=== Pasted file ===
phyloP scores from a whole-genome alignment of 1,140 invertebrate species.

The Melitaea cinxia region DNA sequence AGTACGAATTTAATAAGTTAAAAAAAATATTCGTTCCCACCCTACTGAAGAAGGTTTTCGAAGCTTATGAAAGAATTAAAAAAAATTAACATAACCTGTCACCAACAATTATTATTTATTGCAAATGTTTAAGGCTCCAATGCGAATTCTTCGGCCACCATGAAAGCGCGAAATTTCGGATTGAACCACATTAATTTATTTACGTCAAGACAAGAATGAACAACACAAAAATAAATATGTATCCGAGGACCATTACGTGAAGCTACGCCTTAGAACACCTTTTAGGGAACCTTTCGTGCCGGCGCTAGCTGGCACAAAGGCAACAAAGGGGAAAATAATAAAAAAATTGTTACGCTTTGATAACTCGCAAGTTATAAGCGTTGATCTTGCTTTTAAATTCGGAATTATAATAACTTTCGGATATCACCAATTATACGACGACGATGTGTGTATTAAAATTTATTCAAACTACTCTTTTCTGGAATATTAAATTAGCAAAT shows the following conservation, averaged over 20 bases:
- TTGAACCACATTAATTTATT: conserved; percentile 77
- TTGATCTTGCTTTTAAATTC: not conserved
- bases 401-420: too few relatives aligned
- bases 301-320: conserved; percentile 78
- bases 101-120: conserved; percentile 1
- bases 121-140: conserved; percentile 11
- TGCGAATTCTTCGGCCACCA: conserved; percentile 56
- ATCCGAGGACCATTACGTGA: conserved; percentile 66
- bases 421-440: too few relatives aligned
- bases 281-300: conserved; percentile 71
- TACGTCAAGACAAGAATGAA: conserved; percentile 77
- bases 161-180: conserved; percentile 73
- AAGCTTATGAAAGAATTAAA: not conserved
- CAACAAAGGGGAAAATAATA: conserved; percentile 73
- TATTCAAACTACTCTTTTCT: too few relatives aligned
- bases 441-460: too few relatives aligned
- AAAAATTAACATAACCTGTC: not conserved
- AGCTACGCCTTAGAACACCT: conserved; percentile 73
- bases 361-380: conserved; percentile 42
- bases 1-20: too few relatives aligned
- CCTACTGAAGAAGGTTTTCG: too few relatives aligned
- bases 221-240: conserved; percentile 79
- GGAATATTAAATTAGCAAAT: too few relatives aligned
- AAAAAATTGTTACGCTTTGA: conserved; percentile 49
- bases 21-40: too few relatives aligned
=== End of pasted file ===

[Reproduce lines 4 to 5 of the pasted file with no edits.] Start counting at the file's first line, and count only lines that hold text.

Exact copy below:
- TTGATCTTGCTTTTAAATTC: not conserved
- bases 401-420: too few relatives aligned